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vertisement thereof to me, at all convenient and spectatorial hours, when men of business are to be seen. Hereof you are not to fail.

Given under my seal of office. T.

Tue SPECTATOR.

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N° 527. TUESDAY, NOVEMBER 4, 1712.

Facilè invenies et pejorem, et pejùs moratam;
Meliorem neque tu reperies, neque sol videt.

PLAUTUS in Stichor. You will easily find a worse woman; a better the sun never shone upon.

AM so tender of my women-readers, that I cannot de

fer the publication of any thing which concerns their happiness or quiet. The repose of a married woman is consulted in the first of the following letters, and the felicity of a maiden lady in the second. I call it a felicity to have the addresses of an agreeable man; and I think I have not any where seen a prettier application of a poetical story than that of his, in making the tale of Cephalus and Procris the history picture of a fan in so gallant a manner as he addresses it. But see the letters :

“ MR. SPECTATOR, “ It is now almost three months since I was in town about some business; and the hurry of it being over, I took coach one afternoon, and drove to see a relation, who married about six years ago a wealthy citizen. I found her at home, but her husband gone to the Exchange, and expected back within an hour at the farthest. After the usual salutations of kindness, and a hundred questions about friends in the country, we sat down to piquet, played two or three games, and drank tea. I should have told you that this was my second time of seeing her since her marriage; but before, she lived at the same town where I went to school;, so that the plea of a relation, added to the innocence of my youth, prevailed upon her good humour to indulge me in a freedom of conversation, as often, and oftener, than the strict discipline of the school would allow of. You may easily imagine, after such an acquaintance, we might be exceeding merry without any offence; as in calling to mind how many inventions I have been put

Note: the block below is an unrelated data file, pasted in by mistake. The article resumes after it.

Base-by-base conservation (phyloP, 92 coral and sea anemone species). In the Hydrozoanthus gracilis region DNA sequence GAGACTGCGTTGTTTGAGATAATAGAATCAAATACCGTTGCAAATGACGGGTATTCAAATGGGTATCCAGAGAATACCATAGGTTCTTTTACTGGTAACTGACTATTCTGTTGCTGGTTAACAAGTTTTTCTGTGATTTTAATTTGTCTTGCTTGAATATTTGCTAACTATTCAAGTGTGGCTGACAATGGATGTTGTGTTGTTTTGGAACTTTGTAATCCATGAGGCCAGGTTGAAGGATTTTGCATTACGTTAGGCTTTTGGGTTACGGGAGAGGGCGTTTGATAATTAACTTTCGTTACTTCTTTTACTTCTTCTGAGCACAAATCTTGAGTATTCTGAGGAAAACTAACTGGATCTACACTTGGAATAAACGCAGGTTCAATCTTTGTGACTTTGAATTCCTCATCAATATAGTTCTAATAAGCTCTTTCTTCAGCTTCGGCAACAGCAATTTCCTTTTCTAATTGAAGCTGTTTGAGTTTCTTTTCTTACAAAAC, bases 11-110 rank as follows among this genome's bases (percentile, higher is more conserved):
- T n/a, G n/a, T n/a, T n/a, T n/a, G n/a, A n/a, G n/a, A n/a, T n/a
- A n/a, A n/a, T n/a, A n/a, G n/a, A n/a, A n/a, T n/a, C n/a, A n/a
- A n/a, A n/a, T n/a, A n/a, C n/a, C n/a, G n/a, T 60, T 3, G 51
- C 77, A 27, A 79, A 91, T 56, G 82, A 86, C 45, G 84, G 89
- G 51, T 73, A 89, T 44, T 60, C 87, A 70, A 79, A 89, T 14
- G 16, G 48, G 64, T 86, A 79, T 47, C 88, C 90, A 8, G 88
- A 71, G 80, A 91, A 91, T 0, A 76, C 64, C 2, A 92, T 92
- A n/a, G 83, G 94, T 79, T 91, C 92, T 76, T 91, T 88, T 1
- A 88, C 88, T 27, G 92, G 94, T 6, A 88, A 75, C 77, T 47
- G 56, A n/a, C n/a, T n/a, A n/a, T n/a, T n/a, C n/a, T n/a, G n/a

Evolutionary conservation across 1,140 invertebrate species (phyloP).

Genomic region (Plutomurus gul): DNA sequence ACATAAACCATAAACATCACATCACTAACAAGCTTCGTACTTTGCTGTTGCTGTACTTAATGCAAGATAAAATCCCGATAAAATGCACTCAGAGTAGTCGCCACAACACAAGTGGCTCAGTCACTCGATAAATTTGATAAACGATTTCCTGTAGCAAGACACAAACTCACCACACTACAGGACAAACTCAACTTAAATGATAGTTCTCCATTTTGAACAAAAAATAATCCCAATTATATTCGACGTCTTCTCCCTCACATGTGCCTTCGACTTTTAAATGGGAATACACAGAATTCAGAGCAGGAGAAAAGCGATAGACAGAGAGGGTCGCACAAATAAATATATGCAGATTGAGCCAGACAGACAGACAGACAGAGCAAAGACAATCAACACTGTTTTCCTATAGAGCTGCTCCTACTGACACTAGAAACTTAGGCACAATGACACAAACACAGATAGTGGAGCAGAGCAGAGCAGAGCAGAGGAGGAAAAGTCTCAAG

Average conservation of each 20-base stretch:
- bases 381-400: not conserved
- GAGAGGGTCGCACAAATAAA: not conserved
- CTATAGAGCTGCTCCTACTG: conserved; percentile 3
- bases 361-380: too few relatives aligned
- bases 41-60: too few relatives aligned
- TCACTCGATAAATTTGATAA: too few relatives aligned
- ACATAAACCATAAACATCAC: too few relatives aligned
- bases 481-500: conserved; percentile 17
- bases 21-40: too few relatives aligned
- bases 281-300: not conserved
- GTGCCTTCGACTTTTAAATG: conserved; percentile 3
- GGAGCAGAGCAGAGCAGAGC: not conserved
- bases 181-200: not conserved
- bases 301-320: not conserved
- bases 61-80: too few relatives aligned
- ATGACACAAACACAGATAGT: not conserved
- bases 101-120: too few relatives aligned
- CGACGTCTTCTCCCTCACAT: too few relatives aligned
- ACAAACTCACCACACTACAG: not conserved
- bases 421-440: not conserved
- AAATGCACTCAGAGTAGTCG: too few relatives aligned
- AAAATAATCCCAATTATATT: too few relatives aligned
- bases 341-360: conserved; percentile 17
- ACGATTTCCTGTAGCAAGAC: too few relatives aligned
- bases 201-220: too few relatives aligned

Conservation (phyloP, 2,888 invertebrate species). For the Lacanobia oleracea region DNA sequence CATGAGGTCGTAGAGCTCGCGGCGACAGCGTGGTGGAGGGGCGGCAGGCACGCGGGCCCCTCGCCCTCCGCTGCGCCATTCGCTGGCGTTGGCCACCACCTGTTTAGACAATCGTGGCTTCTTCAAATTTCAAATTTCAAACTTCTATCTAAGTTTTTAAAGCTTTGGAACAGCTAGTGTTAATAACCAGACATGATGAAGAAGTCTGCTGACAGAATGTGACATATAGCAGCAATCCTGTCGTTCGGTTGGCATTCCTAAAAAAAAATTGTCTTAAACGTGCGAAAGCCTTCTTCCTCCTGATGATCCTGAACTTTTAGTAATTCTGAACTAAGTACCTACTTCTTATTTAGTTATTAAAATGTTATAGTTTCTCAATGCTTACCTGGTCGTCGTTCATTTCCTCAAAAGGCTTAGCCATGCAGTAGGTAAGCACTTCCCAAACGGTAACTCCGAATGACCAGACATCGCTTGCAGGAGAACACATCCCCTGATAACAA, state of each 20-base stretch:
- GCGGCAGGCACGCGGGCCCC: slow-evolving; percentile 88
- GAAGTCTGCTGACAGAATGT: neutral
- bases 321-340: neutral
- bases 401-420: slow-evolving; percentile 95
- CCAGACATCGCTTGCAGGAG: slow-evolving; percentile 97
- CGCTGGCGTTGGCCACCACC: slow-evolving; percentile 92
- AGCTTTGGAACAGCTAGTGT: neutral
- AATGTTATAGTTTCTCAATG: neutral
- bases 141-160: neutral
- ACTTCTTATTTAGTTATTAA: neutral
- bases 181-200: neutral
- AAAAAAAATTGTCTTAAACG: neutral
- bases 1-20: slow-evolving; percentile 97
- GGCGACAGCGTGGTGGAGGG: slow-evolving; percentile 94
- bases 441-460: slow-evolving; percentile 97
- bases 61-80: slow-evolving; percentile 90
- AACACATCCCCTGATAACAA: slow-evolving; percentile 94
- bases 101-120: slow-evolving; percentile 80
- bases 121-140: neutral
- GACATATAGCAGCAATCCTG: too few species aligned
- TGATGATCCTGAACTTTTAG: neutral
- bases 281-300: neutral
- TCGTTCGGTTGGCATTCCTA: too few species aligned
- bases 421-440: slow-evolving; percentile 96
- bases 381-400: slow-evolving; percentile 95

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to in deluding the master, how many hands forged for excuses, how many times been sick in perfect health; for I was then never sick but at school, and only then because out of her company. We had wiled away three hours after this manner, when I found it past five; and, not expecting her husband would return until late, rose up, and told her I should go early next morning for the country. She kindly answered she was afraid it would be long before she saw me again ; so, I took my leave, and parted. Now, Sir, I had not been got home a fortnight, when I received a letter from a neighbour of theirs, that ever since that fatal afternoon the lady had been most inhumanly treated, and the husband publicly stormed that he was made a member of too numerous a society. He had, it seems, listened most of the time my cousin and I were together. As jealous ears always hear double, so he heard enough to make him mad; and as jealous eyes always see through magnifying glasses, so he was certain it could not be I whom he had seen, a beardless stripling, but fancied he saw a gay gentleman of the Temple, ten years older than myself; and for that reason, I presume, durst not come in, nor take any notice when I went out. He is perpetually asking his wife if she does not think the time long (as she said she should) until she see her cousin again. Pray, Sir, what can be done in this case? I have writ to him to assure him I was at his house all that afternoon expecting to see him. His answer is, it is only a trick of hers, and that he neither can nor will believe me. The parting kiss I find mightily nettles him; and confirms him in all his errors. Ben Jonson, as I remember, makes a foreigner, in one of his comedies, ' admire the desperate valour of the bold English, who let out their wives to all encounters. The general custom of salutation should excuse the favour done me, or you should lay down rules when such distinctions are to be given or omitted. You cannot imagine, Sir, how troubled I am for this unhappy lady's misfortune, and beg you would insert this letter, that the husband may reflect upon this accident coolly. It is no small matter, the ease of a virtuous woman for her whole life. I know she will conform to any regularities (though more strict than the common rules of our country require) to which his particular temper shall incline him